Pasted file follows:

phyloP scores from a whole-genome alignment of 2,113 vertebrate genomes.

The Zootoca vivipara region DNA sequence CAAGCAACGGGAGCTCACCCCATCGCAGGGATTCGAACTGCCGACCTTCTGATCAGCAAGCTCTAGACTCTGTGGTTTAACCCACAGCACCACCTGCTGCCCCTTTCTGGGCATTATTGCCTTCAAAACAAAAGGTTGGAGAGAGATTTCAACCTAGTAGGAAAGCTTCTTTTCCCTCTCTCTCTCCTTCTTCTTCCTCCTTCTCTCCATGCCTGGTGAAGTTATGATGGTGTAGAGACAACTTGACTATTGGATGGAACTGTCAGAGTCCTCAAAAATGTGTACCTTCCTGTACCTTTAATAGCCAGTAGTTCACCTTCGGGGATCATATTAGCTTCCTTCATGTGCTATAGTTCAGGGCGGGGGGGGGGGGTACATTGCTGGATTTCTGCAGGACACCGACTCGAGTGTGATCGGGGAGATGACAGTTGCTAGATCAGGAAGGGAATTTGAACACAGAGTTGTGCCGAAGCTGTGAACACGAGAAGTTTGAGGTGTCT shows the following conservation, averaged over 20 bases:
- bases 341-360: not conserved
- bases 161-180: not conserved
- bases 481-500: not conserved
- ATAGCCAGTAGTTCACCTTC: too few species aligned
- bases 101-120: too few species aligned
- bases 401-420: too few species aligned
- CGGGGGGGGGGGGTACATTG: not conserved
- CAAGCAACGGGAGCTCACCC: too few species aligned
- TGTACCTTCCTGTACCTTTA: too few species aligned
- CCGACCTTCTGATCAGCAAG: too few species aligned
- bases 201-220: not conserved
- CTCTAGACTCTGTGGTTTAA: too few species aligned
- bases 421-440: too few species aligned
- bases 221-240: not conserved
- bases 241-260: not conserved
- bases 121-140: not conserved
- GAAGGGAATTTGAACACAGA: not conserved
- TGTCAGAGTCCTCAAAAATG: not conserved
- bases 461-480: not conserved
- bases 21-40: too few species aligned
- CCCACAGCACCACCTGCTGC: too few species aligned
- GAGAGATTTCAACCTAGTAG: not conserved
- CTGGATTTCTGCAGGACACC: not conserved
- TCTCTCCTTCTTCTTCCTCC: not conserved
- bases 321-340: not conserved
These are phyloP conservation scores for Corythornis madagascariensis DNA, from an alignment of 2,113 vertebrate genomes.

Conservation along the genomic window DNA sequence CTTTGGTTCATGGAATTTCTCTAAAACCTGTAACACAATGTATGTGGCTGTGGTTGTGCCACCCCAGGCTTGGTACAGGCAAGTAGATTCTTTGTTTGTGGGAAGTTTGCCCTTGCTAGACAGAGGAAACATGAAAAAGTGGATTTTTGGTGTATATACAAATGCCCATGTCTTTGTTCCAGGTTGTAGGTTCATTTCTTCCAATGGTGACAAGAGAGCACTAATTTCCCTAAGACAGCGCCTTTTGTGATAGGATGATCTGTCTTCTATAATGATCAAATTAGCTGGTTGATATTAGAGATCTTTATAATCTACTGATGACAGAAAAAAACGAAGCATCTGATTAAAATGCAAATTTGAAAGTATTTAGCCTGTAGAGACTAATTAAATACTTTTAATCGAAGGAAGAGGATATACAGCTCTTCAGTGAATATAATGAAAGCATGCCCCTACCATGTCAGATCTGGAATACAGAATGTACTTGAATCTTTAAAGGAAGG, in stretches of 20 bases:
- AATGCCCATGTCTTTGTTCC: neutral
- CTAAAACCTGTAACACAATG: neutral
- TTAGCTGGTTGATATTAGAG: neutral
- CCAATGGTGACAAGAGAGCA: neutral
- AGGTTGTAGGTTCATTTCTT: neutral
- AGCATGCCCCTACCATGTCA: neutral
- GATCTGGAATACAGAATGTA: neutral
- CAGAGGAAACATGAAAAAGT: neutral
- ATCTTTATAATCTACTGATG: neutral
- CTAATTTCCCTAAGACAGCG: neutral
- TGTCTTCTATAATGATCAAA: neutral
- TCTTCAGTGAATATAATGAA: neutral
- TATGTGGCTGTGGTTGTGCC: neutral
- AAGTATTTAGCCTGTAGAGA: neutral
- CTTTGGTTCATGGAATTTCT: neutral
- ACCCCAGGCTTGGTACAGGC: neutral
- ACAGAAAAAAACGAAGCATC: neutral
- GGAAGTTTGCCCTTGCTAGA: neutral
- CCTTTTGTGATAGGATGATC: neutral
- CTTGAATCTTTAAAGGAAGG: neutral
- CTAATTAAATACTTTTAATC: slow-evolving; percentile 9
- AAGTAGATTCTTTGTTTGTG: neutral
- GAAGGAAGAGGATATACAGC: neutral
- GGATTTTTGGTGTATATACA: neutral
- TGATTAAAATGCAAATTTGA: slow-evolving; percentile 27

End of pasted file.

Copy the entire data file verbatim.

phyloP scores from a whole-genome alignment of 2,113 vertebrate genomes.

The Zootoca vivipara region DNA sequence CAAGCAACGGGAGCTCACCCCATCGCAGGGATTCGAACTGCCGACCTTCTGATCAGCAAGCTCTAGACTCTGTGGTTTAACCCACAGCACCACCTGCTGCCCCTTTCTGGGCATTATTGCCTTCAAAACAAAAGGTTGGAGAGAGATTTCAACCTAGTAGGAAAGCTTCTTTTCCCTCTCTCTCTCCTTCTTCTTCCTCCTTCTCTCCATGCCTGGTGAAGTTATGATGGTGTAGAGACAACTTGACTATTGGATGGAACTGTCAGAGTCCTCAAAAATGTGTACCTTCCTGTACCTTTAATAGCCAGTAGTTCACCTTCGGGGATCATATTAGCTTCCTTCATGTGCTATAGTTCAGGGCGGGGGGGGGGGGTACATTGCTGGATTTCTGCAGGACACCGACTCGAGTGTGATCGGGGAGATGACAGTTGCTAGATCAGGAAGGGAATTTGAACACAGAGTTGTGCCGAAGCTGTGAACACGAGAAGTTTGAGGTGTCT shows the following conservation, averaged over 20 bases:
- bases 341-360: not conserved
- bases 161-180: not conserved
- bases 481-500: not conserved
- ATAGCCAGTAGTTCACCTTC: too few species aligned
- bases 101-120: too few species aligned
- bases 401-420: too few species aligned
- CGGGGGGGGGGGGTACATTG: not conserved
- CAAGCAACGGGAGCTCACCC: too few species aligned
- TGTACCTTCCTGTACCTTTA: too few species aligned
- CCGACCTTCTGATCAGCAAG: too few species aligned
- bases 201-220: not conserved
- CTCTAGACTCTGTGGTTTAA: too few species aligned
- bases 421-440: too few species aligned
- bases 221-240: not conserved
- bases 241-260: not conserved
- bases 121-140: not conserved
- GAAGGGAATTTGAACACAGA: not conserved
- TGTCAGAGTCCTCAAAAATG: not conserved
- bases 461-480: not conserved
- bases 21-40: too few species aligned
- CCCACAGCACCACCTGCTGC: too few species aligned
- GAGAGATTTCAACCTAGTAG: not conserved
- CTGGATTTCTGCAGGACACC: not conserved
- TCTCTCCTTCTTCTTCCTCC: not conserved
- bases 321-340: not conserved
These are phyloP conservation scores for Corythornis madagascariensis DNA, from an alignment of 2,113 vertebrate genomes.

Conservation along the genomic window DNA sequence CTTTGGTTCATGGAATTTCTCTAAAACCTGTAACACAATGTATGTGGCTGTGGTTGTGCCACCCCAGGCTTGGTACAGGCAAGTAGATTCTTTGTTTGTGGGAAGTTTGCCCTTGCTAGACAGAGGAAACATGAAAAAGTGGATTTTTGGTGTATATACAAATGCCCATGTCTTTGTTCCAGGTTGTAGGTTCATTTCTTCCAATGGTGACAAGAGAGCACTAATTTCCCTAAGACAGCGCCTTTTGTGATAGGATGATCTGTCTTCTATAATGATCAAATTAGCTGGTTGATATTAGAGATCTTTATAATCTACTGATGACAGAAAAAAACGAAGCATCTGATTAAAATGCAAATTTGAAAGTATTTAGCCTGTAGAGACTAATTAAATACTTTTAATCGAAGGAAGAGGATATACAGCTCTTCAGTGAATATAATGAAAGCATGCCCCTACCATGTCAGATCTGGAATACAGAATGTACTTGAATCTTTAAAGGAAGG, in stretches of 20 bases:
- AATGCCCATGTCTTTGTTCC: neutral
- CTAAAACCTGTAACACAATG: neutral
- TTAGCTGGTTGATATTAGAG: neutral
- CCAATGGTGACAAGAGAGCA: neutral
- AGGTTGTAGGTTCATTTCTT: neutral
- AGCATGCCCCTACCATGTCA: neutral
- GATCTGGAATACAGAATGTA: neutral
- CAGAGGAAACATGAAAAAGT: neutral
- ATCTTTATAATCTACTGATG: neutral
- CTAATTTCCCTAAGACAGCG: neutral
- TGTCTTCTATAATGATCAAA: neutral
- TCTTCAGTGAATATAATGAA: neutral
- TATGTGGCTGTGGTTGTGCC: neutral
- AAGTATTTAGCCTGTAGAGA: neutral
- CTTTGGTTCATGGAATTTCT: neutral
- ACCCCAGGCTTGGTACAGGC: neutral
- ACAGAAAAAAACGAAGCATC: neutral
- GGAAGTTTGCCCTTGCTAGA: neutral
- CCTTTTGTGATAGGATGATC: neutral
- CTTGAATCTTTAAAGGAAGG: neutral
- CTAATTAAATACTTTTAATC: slow-evolving; percentile 9
- AAGTAGATTCTTTGTTTGTG: neutral
- GAAGGAAGAGGATATACAGC: neutral
- GGATTTTTGGTGTATATACA: neutral
- TGATTAAAATGCAAATTTGA: slow-evolving; percentile 27